Best of the Bond Market for July 24th, 2012
Bloomberg: The market for the same sub prime mortgage bonds that caused the financial crisis is up 24% in 2012 – The rally in U.S. home-loan securities without government backing is accelerating as investors wager the housing bust is over and supply is sopped up by bond dealers emboldened by new capital rules.
Learn Bonds: All about investing in mortgage backed securities – our interview with BlackRock’s Akiva Dickstein.
Business Insider: US Government Borrowing Costs Hit New All-Time Lows – Yields on the 10-year fell below 1.3925 percent, yields on five-year Treasuries fell to 0.541 percent, and yields on 30-year bonds fell to 2.46 percent.
California Beach Pundit: The TIPS Market is signaling extremely weak economic growth ahead – If TIPS are extremely expensive, but inflation expectations are normal, then the real message is that interest rates in general (both real and nominal) are extremely low. And why are interest rates in general extremely low? The only logical answer is that investors believe that the outlook for the future is very weak growth and average inflation for as far as the eye can see. Very weak growth, as in the weakest growth we’ve seen on average in my lifetime.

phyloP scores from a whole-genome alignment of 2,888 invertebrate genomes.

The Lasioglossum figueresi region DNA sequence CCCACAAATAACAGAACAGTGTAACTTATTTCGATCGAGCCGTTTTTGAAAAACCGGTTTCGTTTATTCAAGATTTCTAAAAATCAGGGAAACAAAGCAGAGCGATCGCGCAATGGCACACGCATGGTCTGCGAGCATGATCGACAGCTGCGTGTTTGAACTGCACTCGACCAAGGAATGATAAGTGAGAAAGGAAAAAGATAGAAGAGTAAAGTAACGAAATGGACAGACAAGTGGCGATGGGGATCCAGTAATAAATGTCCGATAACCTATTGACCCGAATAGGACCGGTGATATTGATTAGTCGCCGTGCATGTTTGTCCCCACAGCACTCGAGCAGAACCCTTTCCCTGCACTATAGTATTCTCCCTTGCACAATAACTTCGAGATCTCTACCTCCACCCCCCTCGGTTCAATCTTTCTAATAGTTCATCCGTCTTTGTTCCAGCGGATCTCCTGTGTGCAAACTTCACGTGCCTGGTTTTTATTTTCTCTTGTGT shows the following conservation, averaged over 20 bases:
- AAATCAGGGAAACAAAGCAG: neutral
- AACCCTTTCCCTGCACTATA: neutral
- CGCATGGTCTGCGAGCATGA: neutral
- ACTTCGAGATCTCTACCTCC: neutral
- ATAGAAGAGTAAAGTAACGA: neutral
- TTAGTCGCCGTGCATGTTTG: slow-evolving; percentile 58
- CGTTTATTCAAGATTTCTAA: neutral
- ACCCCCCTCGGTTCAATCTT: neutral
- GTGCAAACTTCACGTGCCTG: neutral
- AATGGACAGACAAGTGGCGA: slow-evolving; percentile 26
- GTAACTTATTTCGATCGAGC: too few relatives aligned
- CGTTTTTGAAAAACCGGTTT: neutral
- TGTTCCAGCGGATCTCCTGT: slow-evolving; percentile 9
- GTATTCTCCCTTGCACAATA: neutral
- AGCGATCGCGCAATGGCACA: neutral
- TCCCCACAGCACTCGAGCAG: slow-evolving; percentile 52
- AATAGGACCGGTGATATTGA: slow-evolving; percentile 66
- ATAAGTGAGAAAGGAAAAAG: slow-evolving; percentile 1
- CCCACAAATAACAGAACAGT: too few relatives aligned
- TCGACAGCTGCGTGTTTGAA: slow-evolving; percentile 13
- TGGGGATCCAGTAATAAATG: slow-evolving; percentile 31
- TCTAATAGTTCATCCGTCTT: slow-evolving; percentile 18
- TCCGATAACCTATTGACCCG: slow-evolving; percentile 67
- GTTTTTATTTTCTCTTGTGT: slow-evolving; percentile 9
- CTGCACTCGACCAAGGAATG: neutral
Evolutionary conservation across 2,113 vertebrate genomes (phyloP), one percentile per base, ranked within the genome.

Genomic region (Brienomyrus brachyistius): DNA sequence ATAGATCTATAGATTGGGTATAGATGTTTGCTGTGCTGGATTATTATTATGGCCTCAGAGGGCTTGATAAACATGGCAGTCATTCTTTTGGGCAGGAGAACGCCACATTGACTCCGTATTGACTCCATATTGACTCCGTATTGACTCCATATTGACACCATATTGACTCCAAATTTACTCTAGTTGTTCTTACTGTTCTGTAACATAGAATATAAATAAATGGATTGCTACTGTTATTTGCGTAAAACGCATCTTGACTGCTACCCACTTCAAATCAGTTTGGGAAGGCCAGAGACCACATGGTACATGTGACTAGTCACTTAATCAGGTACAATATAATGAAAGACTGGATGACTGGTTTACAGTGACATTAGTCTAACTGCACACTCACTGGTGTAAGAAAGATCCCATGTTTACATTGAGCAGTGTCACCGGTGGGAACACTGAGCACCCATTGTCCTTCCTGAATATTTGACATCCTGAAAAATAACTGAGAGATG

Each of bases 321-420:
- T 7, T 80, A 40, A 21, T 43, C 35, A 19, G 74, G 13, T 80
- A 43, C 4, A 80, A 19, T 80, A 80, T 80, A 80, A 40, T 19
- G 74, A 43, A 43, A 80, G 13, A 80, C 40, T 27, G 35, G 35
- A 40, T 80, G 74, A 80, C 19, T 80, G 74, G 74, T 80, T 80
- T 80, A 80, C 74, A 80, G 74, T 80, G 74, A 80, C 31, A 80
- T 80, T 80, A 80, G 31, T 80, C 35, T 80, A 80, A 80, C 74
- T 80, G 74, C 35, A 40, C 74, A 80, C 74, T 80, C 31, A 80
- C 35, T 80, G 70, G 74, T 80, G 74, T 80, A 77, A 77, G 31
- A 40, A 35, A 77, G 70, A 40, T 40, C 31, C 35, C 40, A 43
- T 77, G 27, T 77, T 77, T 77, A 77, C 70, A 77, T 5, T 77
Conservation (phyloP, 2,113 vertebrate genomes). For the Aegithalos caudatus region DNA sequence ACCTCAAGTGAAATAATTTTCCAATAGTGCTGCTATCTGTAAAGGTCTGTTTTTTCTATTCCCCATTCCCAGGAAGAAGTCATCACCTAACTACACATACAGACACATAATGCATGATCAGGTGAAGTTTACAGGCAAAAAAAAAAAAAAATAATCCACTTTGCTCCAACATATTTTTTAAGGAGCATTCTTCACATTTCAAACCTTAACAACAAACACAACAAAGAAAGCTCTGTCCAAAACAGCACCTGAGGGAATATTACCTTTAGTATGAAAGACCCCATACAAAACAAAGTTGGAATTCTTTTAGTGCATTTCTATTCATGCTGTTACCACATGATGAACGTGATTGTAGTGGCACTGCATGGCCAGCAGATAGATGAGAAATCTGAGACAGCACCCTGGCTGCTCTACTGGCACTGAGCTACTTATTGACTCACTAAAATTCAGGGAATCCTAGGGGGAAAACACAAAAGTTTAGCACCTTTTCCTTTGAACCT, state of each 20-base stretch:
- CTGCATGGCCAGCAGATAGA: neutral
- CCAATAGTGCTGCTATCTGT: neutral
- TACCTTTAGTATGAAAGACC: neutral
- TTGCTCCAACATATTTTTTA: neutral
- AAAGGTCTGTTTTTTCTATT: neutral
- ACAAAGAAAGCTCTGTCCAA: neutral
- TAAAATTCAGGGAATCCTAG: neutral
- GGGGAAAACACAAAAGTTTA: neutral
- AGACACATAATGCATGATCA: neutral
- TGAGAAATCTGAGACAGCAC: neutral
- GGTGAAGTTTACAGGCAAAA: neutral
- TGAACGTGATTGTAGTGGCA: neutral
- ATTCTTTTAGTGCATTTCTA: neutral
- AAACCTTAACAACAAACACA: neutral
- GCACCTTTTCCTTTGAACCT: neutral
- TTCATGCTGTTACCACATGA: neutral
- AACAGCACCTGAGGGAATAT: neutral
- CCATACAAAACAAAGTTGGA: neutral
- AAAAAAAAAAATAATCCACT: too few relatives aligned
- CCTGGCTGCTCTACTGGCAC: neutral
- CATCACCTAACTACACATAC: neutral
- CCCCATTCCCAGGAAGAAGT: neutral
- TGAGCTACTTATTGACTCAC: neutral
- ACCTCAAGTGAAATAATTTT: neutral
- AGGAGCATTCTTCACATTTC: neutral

The Big Picture: Moody’s downgrades Germany, Holland, and Luxemburg – Finland is now the only EZ country with a AAA stable rating.
John Mauldin: Hoisington Investment Management feels low rates will continue for some time – Amazingly, twenty years after each of these panic years ( 1873 and 1929 in the US and 1989 in Japan) long-term yields were still very depressed, with the average yield of just 2.5%.
Bloomberg: Falling corporate debt supply will continue to support corporate bond market – Interview with Blackrock’s Jeff Rosenberg.
BondSquawk: Corporate bond investors are becoming more bearish – 41% of the investors expect spreads to widen over the next one month compared to 36% last month.
NASDAQ: Is it time to buy build america bond ETFs? – due to a flat supply of the securities-and little prospect for more BABs in the near future, investors could see higher levels of demand continue in this bond segment, potentially keeping prices high for those seeking to make a play on the space.
iStock Analyst: Is there an apocalypse coming in municipal bonds? – An apocalypse, by definition, is an event involving damage on a catastrophic scale. There are definitely problems, like in California. Still, it remains to be seen how many more bankruptcies may erupt there or in other parts of the United States.